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A sample space, S, can be any set - finite or infinite, discrete or continuous

An event is a (measurable) subset of the sample space


Events A and B are mutually exclusive if they have empty intersection

A probability distribution on S satisfies the following axioms:

  1. P[A] is non-negative for any event A
  2. P[S] = 1
  3. If A and B are mutually exclusive, then P[A U B] = P[A] + P[B]
Prove: P[ complement of A] = 1 - P[A], P[empty set] = 0

On a finite sample space, the discrete uniform probability distribution gives the same probability, P[s] = 1/|S|, to each point s in S.

If S is the interval [a, b], the continuous uniform probability distribution gives probability P[ [c, d] ] = (d-c)/(b-a) to a subinterval of S.

The conditional probability of an event A with respect to an event B with non-zero probability is P[A|B] = P[A.B]/P[B], where A.B denotes the intersection of A and B.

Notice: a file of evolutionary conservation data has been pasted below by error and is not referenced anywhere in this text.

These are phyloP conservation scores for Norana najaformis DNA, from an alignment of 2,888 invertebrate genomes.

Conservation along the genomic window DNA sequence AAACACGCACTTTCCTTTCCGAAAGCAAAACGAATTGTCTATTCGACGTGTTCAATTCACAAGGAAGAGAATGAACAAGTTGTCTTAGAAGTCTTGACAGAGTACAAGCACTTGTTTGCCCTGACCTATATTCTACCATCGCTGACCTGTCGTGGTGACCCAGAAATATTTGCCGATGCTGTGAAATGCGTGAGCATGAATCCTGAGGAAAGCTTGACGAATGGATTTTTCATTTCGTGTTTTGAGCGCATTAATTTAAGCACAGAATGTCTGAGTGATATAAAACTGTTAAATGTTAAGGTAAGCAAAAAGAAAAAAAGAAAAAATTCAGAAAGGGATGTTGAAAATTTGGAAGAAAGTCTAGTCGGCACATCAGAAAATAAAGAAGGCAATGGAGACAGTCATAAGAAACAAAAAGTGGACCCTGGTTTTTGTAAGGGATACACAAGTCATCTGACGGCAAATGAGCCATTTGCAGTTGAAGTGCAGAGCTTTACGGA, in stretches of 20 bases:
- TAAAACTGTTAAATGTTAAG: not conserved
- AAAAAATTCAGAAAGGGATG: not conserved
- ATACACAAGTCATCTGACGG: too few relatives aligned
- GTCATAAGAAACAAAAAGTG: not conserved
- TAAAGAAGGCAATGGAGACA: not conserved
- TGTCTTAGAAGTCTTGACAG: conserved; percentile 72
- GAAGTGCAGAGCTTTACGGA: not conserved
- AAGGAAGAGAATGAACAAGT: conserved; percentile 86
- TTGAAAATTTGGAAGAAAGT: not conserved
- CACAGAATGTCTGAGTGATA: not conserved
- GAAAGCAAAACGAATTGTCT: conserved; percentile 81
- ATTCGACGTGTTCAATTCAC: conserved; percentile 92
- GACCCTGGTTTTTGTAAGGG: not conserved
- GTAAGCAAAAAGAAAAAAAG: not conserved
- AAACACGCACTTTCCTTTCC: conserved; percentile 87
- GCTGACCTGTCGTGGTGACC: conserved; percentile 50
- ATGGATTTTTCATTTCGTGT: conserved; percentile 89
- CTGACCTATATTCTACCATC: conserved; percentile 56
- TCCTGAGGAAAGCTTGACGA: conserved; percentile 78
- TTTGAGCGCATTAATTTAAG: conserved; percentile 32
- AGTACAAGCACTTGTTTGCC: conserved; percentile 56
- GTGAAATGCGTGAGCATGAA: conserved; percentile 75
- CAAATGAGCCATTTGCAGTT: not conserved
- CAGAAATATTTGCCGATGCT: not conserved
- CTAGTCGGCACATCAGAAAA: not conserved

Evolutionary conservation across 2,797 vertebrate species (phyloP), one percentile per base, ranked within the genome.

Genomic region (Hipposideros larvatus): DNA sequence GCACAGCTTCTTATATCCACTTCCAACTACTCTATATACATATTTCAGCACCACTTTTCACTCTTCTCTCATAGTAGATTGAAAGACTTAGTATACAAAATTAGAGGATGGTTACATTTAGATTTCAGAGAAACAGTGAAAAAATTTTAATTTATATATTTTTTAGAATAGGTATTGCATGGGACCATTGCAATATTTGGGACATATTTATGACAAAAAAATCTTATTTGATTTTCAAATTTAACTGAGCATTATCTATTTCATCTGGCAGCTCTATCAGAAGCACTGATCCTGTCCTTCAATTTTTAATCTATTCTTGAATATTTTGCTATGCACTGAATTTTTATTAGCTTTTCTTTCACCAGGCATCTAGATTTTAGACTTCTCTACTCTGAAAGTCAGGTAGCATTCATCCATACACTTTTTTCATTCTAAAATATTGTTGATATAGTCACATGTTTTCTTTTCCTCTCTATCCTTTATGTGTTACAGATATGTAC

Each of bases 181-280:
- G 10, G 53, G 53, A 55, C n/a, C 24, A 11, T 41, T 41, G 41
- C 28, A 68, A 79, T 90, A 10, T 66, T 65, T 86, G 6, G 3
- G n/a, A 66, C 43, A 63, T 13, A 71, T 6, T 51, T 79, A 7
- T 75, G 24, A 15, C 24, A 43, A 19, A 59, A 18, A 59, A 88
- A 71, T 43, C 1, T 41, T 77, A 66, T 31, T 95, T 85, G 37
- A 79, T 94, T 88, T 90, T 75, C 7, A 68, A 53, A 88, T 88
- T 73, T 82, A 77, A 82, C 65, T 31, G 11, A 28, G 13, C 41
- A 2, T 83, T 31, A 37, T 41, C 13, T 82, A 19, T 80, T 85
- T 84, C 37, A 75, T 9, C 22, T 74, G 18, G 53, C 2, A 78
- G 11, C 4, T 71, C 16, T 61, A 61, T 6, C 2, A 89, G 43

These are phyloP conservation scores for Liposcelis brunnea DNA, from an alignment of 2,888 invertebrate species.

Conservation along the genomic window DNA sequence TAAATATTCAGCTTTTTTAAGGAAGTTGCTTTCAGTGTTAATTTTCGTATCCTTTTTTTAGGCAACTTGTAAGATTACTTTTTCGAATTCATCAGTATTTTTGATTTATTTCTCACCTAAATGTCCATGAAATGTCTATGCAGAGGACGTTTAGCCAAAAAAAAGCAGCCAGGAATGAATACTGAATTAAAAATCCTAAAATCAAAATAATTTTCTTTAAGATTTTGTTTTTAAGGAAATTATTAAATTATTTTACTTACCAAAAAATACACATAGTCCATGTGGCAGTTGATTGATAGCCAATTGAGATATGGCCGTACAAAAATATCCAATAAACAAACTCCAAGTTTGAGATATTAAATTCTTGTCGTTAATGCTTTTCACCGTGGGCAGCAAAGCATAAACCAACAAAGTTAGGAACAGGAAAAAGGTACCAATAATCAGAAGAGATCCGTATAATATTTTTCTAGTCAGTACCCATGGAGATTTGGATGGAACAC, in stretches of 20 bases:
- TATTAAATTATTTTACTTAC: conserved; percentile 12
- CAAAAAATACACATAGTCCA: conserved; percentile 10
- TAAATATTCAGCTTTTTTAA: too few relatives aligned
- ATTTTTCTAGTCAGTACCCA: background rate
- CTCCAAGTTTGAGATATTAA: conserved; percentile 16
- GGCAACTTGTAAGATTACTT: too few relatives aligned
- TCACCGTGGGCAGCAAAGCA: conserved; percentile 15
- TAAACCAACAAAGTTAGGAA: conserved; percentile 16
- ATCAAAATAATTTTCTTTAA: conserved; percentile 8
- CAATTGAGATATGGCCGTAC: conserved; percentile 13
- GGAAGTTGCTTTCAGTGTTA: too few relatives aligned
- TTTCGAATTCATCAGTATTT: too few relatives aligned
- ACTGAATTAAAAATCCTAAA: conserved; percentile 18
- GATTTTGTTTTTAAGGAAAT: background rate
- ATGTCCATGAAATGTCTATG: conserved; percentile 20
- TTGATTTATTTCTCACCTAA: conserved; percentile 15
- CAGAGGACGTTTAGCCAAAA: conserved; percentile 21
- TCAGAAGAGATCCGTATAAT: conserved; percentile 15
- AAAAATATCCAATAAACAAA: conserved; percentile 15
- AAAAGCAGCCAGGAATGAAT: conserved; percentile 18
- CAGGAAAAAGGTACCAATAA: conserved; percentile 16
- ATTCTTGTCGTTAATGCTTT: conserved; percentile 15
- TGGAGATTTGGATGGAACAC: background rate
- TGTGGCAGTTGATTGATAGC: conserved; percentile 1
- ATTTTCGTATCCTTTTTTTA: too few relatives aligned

A and B are independent if P[A.B] = P[A]P[B], so P[A|B] = P[A].

Bayes' Theorem: P[A|B] = P[A]P[B|A}/P[B]

A random variable is a real-valued function on a sample space. We will usually assume the sample space is discrete to avoid measurability problems.

A probability distribution on the sample space induces a probability density function for the random variable, X, via P[X = r] = P[s : X(s) = r]

Two random variables, X and Y are independent if P[ X = p and Y = q ] = P[X = p]P[Y = q] for all p and q.

The expected value of X, written E[X], is the weighted average of all possible values of X weighted by their probabilities.

The variance of X is Var[X] = E[ (X - E[X])2 ] = E[ X2 - 2XE[X] + E[X]2 ] = E[X2] - 2E[X]E[X] + E[X]2 = E[X2] - E[X]2

The standard deviation is the square root of the variance.

The covariance of two random variables, X and Y is

E[ (X - E[X])(Y - E[Y]) ] = E[XY] - E[X]E[Y]

If X and Y are independent this is zero, so it measures the degree of dependence between X and Y. If you normalize this by dividing by the standard deviations of X and Y, you get the correlation coefficient.